National Fisherman

OXFORD, Md. -- "Fish on!" called P.J. Klavon, as he reached for a trap hauled from the placid waters of the Tred Avon River. Inside the black metal cage wriggled a single white perch, a safe distance from a blue crab.
The fish weren't exactly jumping into the Bay Commitment, a 41-foot research vessel owned by the National Oceanic and Atmospheric Administration. After a morning's work collecting more than 100 traps set in the river the day before, the vessel's crew had seen barely a half-bushel of crabs, fewer than two dozen fish and a single eel. Klavon, a lieutenant junior grade in NOAA's uniformed service, didn't have many opportunities to sing out.
Fortunately for these trappers, they were fishing for science, not a living. And all their catch went back into the water to live another day after being painstakingly measured and tallied.
The Tred Avon is targeted for a $14.3 million oyster restoration effort, jointly underwritten by Maryland and the federal government, to begin later this year. The NOAA vessel has been fishing the river monthly from spring through fall since last year to see how many fish and crabs hang out in the water near Oxford.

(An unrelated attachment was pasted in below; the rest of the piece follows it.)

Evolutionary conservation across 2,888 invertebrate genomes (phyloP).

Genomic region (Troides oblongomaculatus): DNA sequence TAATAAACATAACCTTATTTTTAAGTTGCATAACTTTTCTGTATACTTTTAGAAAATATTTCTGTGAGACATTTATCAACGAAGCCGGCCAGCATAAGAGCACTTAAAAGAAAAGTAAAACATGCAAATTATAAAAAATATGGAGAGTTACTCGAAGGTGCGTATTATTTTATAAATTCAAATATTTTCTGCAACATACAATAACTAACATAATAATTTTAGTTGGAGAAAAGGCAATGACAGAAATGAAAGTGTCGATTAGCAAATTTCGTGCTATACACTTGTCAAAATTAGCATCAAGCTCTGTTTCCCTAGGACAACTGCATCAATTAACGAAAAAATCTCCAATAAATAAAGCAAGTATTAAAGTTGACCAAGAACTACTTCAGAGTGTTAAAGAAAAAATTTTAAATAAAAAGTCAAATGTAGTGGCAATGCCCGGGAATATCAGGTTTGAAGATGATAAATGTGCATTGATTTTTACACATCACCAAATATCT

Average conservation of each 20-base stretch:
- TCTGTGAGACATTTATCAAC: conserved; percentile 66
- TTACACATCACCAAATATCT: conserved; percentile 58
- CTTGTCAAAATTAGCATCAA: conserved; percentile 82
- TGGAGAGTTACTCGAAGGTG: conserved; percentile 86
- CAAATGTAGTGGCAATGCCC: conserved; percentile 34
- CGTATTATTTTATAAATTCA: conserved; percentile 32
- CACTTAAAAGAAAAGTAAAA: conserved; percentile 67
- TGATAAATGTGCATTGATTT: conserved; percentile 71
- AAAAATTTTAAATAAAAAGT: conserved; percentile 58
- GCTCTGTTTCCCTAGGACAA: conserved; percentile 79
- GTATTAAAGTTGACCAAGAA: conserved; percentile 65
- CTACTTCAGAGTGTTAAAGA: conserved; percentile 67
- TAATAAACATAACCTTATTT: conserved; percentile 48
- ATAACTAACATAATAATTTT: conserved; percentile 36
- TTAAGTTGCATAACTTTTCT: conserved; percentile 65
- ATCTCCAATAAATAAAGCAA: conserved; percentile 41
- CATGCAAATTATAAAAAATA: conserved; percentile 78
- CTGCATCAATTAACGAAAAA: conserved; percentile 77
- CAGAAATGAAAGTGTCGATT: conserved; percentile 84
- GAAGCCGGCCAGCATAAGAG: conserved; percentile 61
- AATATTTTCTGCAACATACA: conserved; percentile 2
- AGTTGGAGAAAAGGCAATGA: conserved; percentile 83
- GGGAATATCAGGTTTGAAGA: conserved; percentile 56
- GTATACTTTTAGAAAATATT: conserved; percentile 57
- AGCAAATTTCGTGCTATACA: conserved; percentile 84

"We're trying to determine if oyster reef restoration increases the numbers and diversity of fish," said David G. Bruce, an ecologist with NOAA's Chesapeake Bay office. "What are the benefits, aside from increasing the numbers of oysters, provided by this very large federal and state effort?"
Read the full story at Sacramento Bee>>
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Inside the Industry

NMFS has awarded 16 grants totaling more than $2.5 million as part of its Bycatch Reduction Engineering Program.

The program supports the development of technological solutions and changes in fishing practices designed to minimize bycatch and aims to to find creative approaches and strategies for reducing bycatch, seabird interactions, and post-release mortality in federally managed fisheries.


Abe Williams, who was elected to the Bristol Bay Regional Seafood Development Association board last spring, has been selected as the new president as of September.

Williams fishes the F/V Crimson Fury, and is president of Nuna Resources, a nonprofit that supports sustainable resource development in rural Alaska, including fighting for an international solution to issues raised by the proposed Pebble Mine project.

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